Do not use reference numbers on plans linked to tables of noise data – this is both inefficient and annoying…
Include the minimum data for each measurement point: Leq, peak – plus octave bands only when absolutely necessary
Do not download interminable and irrelevant data from your digital SLM e.g. Lns, Lmin, Lmax, SEL, octaves….

Risk Assessment

ID employees exposed above Action Values, provide estimated LEP,d values and how the dose is acquired (sources)

Evaluate effectiveness of current risk management procedures and where legal requirements are not met

Noise Control Options

Audit the noise control options (options, costs, benefits and priorities) and evaluate existing noise control measures

Action Plan

Short term: PPE zones and signs; types and availability of PPE; employee training requirements…

Longer Term: noise control programme; Buy Quiet policy; company procedures / responsibilities; health surveillance

... or become qualified to carry out your own best practice noise risk assessments via our acclaimed, non-academic noise competency training courses.

Digital Noise Assessment (DNA) - open source report template

Noise reports are generally poor quality (HSE data reinforced by our experiences reviewing very depressing noise assessments on IOSH courses) in various formats that make data retrieval a nightmare, encouraging "corporate amnesia". We have made our benchmark Digital Noise Assessment (DNA) report template available free as “open source”. This high-quality report, decades in development with feedback from IOSH competency courses, eliminates the time consuming and tedious process of report writing – which can take longer than the survey…

We hope that making our template freely-available will help make report writing less painful, spread best practice, improve reporting (and hence risk management) quality and save resources that would be better spent on risk reduction.

“… exactly the way assessments should be presented… loved the way the technical details are separated from the practical recommendations… the action plan section is ideal… particularly impressed by the low costs associated with the noise control options to actually solve some of the problems…”

ppe sign ticked

The Digital Noise Assessment (DNA) provides benchmark report templates covering all the requirements of the noise regulations – including the plan of action. Used either in-house or by consultants as standard format for all updates, it makes noise data easily accessible so that you can find and use the information fast. It features:-

  • DNA report “best practice” template: cut-and-paste from the customisable template Word document
  • Action Plan summary: editable managers’ action plan summary to track implementation of risk management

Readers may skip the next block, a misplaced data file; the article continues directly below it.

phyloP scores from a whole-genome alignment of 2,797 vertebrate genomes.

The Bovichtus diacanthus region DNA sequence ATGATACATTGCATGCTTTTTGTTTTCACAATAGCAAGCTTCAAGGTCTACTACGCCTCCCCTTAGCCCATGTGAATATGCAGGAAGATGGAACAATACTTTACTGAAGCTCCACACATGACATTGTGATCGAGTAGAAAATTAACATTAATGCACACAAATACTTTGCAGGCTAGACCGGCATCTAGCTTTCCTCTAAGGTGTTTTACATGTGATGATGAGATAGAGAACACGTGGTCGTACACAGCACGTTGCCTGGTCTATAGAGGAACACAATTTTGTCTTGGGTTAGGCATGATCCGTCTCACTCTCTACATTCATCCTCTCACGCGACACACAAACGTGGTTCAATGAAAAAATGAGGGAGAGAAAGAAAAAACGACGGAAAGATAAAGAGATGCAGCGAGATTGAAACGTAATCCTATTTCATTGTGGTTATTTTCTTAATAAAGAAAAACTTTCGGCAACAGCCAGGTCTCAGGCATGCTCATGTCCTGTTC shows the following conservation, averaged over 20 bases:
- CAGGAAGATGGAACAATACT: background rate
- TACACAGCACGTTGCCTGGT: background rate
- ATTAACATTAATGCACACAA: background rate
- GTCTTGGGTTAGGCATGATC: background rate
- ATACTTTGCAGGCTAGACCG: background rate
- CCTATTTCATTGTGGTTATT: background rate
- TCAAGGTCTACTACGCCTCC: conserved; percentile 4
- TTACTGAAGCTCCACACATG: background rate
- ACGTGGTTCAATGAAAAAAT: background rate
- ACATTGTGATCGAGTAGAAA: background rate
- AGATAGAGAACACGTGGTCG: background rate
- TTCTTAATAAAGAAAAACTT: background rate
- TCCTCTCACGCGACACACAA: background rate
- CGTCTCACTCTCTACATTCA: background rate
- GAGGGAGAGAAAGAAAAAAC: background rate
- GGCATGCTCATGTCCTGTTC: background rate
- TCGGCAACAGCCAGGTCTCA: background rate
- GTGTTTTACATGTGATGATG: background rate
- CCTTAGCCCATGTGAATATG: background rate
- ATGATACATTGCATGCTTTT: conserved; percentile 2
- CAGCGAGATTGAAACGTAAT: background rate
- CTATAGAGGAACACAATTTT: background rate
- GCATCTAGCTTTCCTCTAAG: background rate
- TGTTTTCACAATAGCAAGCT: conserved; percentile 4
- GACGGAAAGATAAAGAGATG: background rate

• Technical Notes: up-to-date technical notes on regulations, PPE, dose calculations, health surveillance, Buy Quiet, noise control, training
  • Example Report: completed pdf report example including factory plan noise levels
  • Noise Control Audit: if you don’t have the technical background for this mandatory regulatory requirement to make a cost / benefit analysis of the noise control options, we can provide this as an add-on service. Contact us to discuss.

The template report documentation is also available to delegates on our certificate of competence in workplace noise risk assessment and management public courses.

Bespoke Noise Risk Assessments - complex projects

Assessing the potential risks to hearing for some types of exposure can require complex projects involving combinations of expertise and experience across a number of noise measurement and evaluation techniques and technologies that are well outside the experience of most organisations. Examples from past projects include:

  • Explosives / guns / grenades etc: very high peak noise levels that are above those that can be accommodated by conventional instrumentation (c 140dB peak limit). We have specialised instrumentation that can handle noise peaks of around 170dB
  • Dangerous monitoring conditions: e.g road traffic (refuse collection, police, fire and highway services etc); water jetting (remote monitoring required); weapons testing etc. Bespoke monitoring systems and measurement techniques plus adaptation of instrumentation is often required
  • Headsets / helmets / radios: e.g. police control centres; police on the beat; call centres; motorcyclists; traffic police, pilots / aircraft personnel etc. We use specialist in-ear monitors, manikin heads and our own bespoke instrumentation and techniques

In many cases, projects may include more than one of these unusual circumstances and it is therefore necessary to develop the optimum practical and safe noise risk assessment strategy for the particular circumstances. Contact us if you have a complex assessment project that you would like to discuss.